A large granite octagon, designed by architect Susan Narduli of Los Angeles with landscaping by San Francisco's own Andrea Cochran, has landed in the small patch of greenery between the beaux arts buildings of the War Memorial Complex. The new $2.5 million memorial, called "Passage of Remembrance," is the final outcome of a project that's been in the works for 82 years. Though construction lasted only a matter of months, today's dedication ceremony marks the end of a decades-long effort to bring a memorial to the plaza. Plans for a monument to the nation's soldiers were actually part of architect Arthur Brown's design for the War Memorial Court back in the 1920s, but a lack of funds, followed by years of bickering over what the memorial would look like, prevented anything from ever getting built.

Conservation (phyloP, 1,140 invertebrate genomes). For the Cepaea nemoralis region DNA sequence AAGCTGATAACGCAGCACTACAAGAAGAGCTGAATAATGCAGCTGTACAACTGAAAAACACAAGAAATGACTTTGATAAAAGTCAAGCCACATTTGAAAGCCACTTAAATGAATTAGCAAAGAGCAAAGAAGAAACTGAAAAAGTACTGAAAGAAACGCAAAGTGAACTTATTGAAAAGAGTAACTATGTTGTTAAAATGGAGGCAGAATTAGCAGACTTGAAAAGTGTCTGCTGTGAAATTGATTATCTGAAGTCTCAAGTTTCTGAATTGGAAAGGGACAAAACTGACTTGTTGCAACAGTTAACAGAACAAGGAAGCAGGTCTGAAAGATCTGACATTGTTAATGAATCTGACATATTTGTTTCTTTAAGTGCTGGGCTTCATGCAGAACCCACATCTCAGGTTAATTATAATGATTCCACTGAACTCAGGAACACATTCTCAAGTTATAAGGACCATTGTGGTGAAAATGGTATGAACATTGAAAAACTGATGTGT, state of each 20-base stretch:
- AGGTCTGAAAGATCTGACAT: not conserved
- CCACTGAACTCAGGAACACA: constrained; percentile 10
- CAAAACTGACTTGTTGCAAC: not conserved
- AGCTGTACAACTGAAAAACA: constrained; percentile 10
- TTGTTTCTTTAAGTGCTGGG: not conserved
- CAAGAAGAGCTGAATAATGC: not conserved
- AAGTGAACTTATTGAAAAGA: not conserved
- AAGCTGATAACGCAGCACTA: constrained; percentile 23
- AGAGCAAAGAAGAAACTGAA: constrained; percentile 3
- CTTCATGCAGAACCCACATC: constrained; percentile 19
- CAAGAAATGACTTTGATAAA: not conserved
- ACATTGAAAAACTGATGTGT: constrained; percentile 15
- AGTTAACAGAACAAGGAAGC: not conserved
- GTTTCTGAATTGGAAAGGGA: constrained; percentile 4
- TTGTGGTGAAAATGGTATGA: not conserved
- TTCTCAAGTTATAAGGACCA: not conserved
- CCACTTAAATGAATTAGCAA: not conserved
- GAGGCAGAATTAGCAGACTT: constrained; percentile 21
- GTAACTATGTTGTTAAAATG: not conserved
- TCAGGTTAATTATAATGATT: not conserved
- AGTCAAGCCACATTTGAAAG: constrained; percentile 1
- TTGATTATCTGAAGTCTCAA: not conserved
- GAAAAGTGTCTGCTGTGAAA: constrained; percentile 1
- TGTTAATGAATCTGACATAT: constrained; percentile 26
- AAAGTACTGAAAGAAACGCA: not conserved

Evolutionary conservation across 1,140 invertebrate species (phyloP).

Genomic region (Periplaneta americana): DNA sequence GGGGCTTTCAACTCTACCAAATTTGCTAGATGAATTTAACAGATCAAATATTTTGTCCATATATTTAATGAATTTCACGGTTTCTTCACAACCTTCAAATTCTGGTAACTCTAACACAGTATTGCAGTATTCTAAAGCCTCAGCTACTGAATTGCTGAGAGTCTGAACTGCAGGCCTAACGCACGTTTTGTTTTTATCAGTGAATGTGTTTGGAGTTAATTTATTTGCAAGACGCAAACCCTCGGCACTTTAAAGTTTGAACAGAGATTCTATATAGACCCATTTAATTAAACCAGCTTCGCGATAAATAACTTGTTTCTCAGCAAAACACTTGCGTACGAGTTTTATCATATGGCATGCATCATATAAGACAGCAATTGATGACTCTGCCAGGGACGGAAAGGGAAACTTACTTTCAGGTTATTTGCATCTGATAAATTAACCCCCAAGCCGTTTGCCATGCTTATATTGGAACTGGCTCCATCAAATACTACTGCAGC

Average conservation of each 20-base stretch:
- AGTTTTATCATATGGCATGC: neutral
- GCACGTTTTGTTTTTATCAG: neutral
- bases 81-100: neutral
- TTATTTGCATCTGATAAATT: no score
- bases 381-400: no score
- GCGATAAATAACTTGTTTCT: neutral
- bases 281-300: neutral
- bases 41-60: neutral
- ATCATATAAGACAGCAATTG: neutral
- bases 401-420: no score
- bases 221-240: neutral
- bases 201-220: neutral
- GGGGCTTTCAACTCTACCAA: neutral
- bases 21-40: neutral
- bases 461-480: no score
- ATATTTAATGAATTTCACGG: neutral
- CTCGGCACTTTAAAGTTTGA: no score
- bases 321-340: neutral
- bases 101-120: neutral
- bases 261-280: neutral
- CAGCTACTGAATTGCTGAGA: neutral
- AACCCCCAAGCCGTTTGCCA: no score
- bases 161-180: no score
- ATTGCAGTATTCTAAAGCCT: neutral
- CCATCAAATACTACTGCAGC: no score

Thanks to the efforts of retired Marine Corps major general J. Michael Myatt and a long list of private donors, the project was finally able to move from vision to reality. To celebrate the completion of the long-awaited memorial, a ceremony featuring a "military band, a Blue Angels flyover and possibly a visit from President Obama" should be starting right about now. Whether the president shows up or not, it's still comforting to know that the War Memorial Complex finally has, you know, a memorial.
· Long-Awaited Veterans Memorial Marches Toward Completion [Curbed SF]
· After 82 years, War Memorial Complex monument honors vets at last [SF Gate]